Reasons to believe

Paul Collins is an engaging writer. He engages with his audience, with the defects of his church, and with the public issues of his day. In this book, he stands back a little, asking why, in the face of so much that he finds to criticise, he remains Catholic.

He makes a persuasive, if not original, case for leaving the church behind. For Collins, sexual abuse and its cover-up, the harassment of faithful Catholics, intolerance, dishonesty and a repressive sexual ethos, have deep roots. They lie in an abuse of power that makes office holders unaccountable, infantilises local churches, and encourages vigilante groups. His is a deeply dysfunctional church, that alienates its members.

Caught in such a deep winter, one may well ask why not head for warmer climates. Collins replies that Catholicism is in the blood. A genuinely Catholic faith affirms the goodness and promise of the world that God has made. It shapes a community that encourages a confidently enquiring attitude to the world, and looks for God’s footsteps among the people and the plight of the world. Collins values prayer and contemplation as ways of finding God’s presence in the world. In more recent years, he has responded to God’s presence in nature and has committed himself to the environmental movement.

He refers to this generous vision of the world as the Catholic imagination. If it sets him against a rationalist and fearfully dogmatic form of Catholicism, it also leads him to criticise the secular rationalism that finds no value in faith. He finds both adversaries shallow.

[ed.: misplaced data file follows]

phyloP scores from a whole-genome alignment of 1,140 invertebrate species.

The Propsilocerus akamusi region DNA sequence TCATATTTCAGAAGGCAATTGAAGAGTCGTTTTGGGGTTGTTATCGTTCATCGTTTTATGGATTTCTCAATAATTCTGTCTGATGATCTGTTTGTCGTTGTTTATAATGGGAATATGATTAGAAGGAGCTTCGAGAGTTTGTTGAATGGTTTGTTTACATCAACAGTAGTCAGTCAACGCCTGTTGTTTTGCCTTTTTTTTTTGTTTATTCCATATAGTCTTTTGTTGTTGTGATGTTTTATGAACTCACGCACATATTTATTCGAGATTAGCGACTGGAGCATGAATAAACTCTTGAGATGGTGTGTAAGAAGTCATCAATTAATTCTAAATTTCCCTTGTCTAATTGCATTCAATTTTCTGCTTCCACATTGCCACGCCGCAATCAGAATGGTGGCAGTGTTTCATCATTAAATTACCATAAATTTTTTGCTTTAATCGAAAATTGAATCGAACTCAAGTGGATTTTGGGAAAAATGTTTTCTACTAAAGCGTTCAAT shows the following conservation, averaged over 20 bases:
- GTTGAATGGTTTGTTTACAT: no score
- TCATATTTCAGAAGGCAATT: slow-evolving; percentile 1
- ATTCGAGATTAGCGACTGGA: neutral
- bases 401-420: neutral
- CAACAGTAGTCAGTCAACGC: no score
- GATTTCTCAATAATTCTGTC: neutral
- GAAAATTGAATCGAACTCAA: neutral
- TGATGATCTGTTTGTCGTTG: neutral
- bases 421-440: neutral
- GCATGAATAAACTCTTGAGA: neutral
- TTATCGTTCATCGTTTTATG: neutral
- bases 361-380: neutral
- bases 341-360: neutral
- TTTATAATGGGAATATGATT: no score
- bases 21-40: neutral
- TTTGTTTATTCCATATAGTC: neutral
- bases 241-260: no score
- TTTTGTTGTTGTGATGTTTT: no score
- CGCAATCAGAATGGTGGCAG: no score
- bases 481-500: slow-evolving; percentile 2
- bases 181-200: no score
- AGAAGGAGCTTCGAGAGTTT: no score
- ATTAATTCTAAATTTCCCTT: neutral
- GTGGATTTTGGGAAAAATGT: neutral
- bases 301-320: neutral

The Catholicism which Collins describes represents the Catholic tradition at its best. It is informed, reflective, undemonstratively devout and confident. Collins has a good eye for its enemies and for its counterfeits. He is right to claim that an emphasis on control and on unthinking is alien to the Catholic tradition. His book will encourage those who espouse an inclusive style of Catholicism to hang in. If the Roman hobgoblins of his book seem to wear black hats of unnatural darkness, his readers will enjoy the more their decapitation.

The broad Catholic tradition, however, is not simply for celebrating. It is also for passing on. That the struggle to pass on the full Catholic tradition will be fought on an unfavourable terrain with few troops becomes evident if we reflect on the questions that will shape the Catholic Church of the future. Who will be regularly involved in the church? Where will the young adults who pass on the tradition come from? How will they be led to find the humane Catholic tradition instead of a fashionably narrow version of it?

Let me guess at the shape of the church in 25 years time. The number of Catholics with a regular contact with the church will be much reduced by death and ill health, and by the failure to replace older with younger members. It will include few of Collins’ (and my) generation.